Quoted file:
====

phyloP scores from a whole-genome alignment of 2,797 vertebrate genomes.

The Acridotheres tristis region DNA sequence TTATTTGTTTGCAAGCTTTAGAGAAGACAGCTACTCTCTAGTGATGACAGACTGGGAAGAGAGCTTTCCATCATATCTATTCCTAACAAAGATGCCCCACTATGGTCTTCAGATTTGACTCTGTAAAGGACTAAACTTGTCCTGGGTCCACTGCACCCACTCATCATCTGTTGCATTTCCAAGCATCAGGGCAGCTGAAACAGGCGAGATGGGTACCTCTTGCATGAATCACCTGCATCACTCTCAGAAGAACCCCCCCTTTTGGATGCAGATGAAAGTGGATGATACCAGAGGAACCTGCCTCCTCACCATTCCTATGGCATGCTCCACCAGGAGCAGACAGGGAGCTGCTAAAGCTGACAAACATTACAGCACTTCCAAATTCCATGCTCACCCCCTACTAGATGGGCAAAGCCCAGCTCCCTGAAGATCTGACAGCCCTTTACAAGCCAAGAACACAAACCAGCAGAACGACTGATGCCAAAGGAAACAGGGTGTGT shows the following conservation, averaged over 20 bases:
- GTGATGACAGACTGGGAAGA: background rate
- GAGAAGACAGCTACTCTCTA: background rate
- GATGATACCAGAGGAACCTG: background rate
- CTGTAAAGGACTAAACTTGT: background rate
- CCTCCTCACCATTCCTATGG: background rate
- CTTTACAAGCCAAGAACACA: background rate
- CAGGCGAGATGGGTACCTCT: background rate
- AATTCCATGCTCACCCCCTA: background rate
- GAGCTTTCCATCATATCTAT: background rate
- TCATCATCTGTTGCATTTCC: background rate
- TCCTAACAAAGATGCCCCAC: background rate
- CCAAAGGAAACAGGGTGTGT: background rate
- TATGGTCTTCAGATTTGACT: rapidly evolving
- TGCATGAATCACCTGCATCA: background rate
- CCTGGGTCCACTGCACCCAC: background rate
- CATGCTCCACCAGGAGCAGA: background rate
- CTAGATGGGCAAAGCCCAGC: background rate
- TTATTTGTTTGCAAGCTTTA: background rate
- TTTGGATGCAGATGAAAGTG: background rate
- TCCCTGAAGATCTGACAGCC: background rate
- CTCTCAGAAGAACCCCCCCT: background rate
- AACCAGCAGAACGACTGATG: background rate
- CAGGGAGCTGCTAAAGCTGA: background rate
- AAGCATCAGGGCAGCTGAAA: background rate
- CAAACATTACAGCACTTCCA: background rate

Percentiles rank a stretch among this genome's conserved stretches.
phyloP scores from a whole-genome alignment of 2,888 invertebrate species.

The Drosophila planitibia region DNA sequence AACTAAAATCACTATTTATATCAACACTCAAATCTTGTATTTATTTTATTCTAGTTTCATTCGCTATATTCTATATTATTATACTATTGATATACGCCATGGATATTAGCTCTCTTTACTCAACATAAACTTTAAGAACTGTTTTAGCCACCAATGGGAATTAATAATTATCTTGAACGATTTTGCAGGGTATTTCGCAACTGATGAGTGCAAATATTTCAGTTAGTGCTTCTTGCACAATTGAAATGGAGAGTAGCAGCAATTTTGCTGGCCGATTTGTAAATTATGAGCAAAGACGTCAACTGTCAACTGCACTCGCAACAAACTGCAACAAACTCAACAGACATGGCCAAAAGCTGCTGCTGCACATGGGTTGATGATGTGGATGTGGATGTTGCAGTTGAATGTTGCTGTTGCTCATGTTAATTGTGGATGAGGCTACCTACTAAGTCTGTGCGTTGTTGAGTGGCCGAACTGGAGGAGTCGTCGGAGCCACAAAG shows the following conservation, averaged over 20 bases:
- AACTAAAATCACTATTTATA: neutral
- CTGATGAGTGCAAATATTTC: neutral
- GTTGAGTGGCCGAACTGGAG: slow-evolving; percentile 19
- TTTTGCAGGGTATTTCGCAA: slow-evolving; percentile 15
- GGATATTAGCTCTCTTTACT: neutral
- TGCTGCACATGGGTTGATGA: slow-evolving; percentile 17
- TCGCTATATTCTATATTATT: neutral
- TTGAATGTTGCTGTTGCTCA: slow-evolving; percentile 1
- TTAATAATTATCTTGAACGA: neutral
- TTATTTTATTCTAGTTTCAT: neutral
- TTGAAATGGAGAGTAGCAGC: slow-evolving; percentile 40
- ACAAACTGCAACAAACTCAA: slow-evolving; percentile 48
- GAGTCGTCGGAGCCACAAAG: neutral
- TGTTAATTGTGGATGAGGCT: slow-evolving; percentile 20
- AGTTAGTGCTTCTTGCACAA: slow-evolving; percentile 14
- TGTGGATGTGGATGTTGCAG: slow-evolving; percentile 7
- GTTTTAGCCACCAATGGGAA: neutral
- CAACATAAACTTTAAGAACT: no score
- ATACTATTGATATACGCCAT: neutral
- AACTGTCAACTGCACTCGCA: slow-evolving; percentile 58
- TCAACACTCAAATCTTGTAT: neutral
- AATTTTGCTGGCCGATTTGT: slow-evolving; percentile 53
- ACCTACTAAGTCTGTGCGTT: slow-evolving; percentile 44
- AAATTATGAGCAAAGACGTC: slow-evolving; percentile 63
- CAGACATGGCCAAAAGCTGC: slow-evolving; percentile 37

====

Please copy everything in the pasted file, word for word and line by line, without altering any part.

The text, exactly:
phyloP scores from a whole-genome alignment of 2,797 vertebrate genomes.

The Acridotheres tristis region DNA sequence TTATTTGTTTGCAAGCTTTAGAGAAGACAGCTACTCTCTAGTGATGACAGACTGGGAAGAGAGCTTTCCATCATATCTATTCCTAACAAAGATGCCCCACTATGGTCTTCAGATTTGACTCTGTAAAGGACTAAACTTGTCCTGGGTCCACTGCACCCACTCATCATCTGTTGCATTTCCAAGCATCAGGGCAGCTGAAACAGGCGAGATGGGTACCTCTTGCATGAATCACCTGCATCACTCTCAGAAGAACCCCCCCTTTTGGATGCAGATGAAAGTGGATGATACCAGAGGAACCTGCCTCCTCACCATTCCTATGGCATGCTCCACCAGGAGCAGACAGGGAGCTGCTAAAGCTGACAAACATTACAGCACTTCCAAATTCCATGCTCACCCCCTACTAGATGGGCAAAGCCCAGCTCCCTGAAGATCTGACAGCCCTTTACAAGCCAAGAACACAAACCAGCAGAACGACTGATGCCAAAGGAAACAGGGTGTGT shows the following conservation, averaged over 20 bases:
- GTGATGACAGACTGGGAAGA: background rate
- GAGAAGACAGCTACTCTCTA: background rate
- GATGATACCAGAGGAACCTG: background rate
- CTGTAAAGGACTAAACTTGT: background rate
- CCTCCTCACCATTCCTATGG: background rate
- CTTTACAAGCCAAGAACACA: background rate
- CAGGCGAGATGGGTACCTCT: background rate
- AATTCCATGCTCACCCCCTA: background rate
- GAGCTTTCCATCATATCTAT: background rate
- TCATCATCTGTTGCATTTCC: background rate
- TCCTAACAAAGATGCCCCAC: background rate
- CCAAAGGAAACAGGGTGTGT: background rate
- TATGGTCTTCAGATTTGACT: rapidly evolving
- TGCATGAATCACCTGCATCA: background rate
- CCTGGGTCCACTGCACCCAC: background rate
- CATGCTCCACCAGGAGCAGA: background rate
- CTAGATGGGCAAAGCCCAGC: background rate
- TTATTTGTTTGCAAGCTTTA: background rate
- TTTGGATGCAGATGAAAGTG: background rate
- TCCCTGAAGATCTGACAGCC: background rate
- CTCTCAGAAGAACCCCCCCT: background rate
- AACCAGCAGAACGACTGATG: background rate
- CAGGGAGCTGCTAAAGCTGA: background rate
- AAGCATCAGGGCAGCTGAAA: background rate
- CAAACATTACAGCACTTCCA: background rate

Percentiles rank a stretch among this genome's conserved stretches.
phyloP scores from a whole-genome alignment of 2,888 invertebrate species.

The Drosophila planitibia region DNA sequence AACTAAAATCACTATTTATATCAACACTCAAATCTTGTATTTATTTTATTCTAGTTTCATTCGCTATATTCTATATTATTATACTATTGATATACGCCATGGATATTAGCTCTCTTTACTCAACATAAACTTTAAGAACTGTTTTAGCCACCAATGGGAATTAATAATTATCTTGAACGATTTTGCAGGGTATTTCGCAACTGATGAGTGCAAATATTTCAGTTAGTGCTTCTTGCACAATTGAAATGGAGAGTAGCAGCAATTTTGCTGGCCGATTTGTAAATTATGAGCAAAGACGTCAACTGTCAACTGCACTCGCAACAAACTGCAACAAACTCAACAGACATGGCCAAAAGCTGCTGCTGCACATGGGTTGATGATGTGGATGTGGATGTTGCAGTTGAATGTTGCTGTTGCTCATGTTAATTGTGGATGAGGCTACCTACTAAGTCTGTGCGTTGTTGAGTGGCCGAACTGGAGGAGTCGTCGGAGCCACAAAG shows the following conservation, averaged over 20 bases:
- AACTAAAATCACTATTTATA: neutral
- CTGATGAGTGCAAATATTTC: neutral
- GTTGAGTGGCCGAACTGGAG: slow-evolving; percentile 19
- TTTTGCAGGGTATTTCGCAA: slow-evolving; percentile 15
- GGATATTAGCTCTCTTTACT: neutral
- TGCTGCACATGGGTTGATGA: slow-evolving; percentile 17
- TCGCTATATTCTATATTATT: neutral
- TTGAATGTTGCTGTTGCTCA: slow-evolving; percentile 1
- TTAATAATTATCTTGAACGA: neutral
- TTATTTTATTCTAGTTTCAT: neutral
- TTGAAATGGAGAGTAGCAGC: slow-evolving; percentile 40
- ACAAACTGCAACAAACTCAA: slow-evolving; percentile 48
- GAGTCGTCGGAGCCACAAAG: neutral
- TGTTAATTGTGGATGAGGCT: slow-evolving; percentile 20
- AGTTAGTGCTTCTTGCACAA: slow-evolving; percentile 14
- TGTGGATGTGGATGTTGCAG: slow-evolving; percentile 7
- GTTTTAGCCACCAATGGGAA: neutral
- CAACATAAACTTTAAGAACT: no score
- ATACTATTGATATACGCCAT: neutral
- AACTGTCAACTGCACTCGCA: slow-evolving; percentile 58
- TCAACACTCAAATCTTGTAT: neutral
- AATTTTGCTGGCCGATTTGT: slow-evolving; percentile 53
- ACCTACTAAGTCTGTGCGTT: slow-evolving; percentile 44
- AAATTATGAGCAAAGACGTC: slow-evolving; percentile 63
- CAGACATGGCCAAAAGCTGC: slow-evolving; percentile 37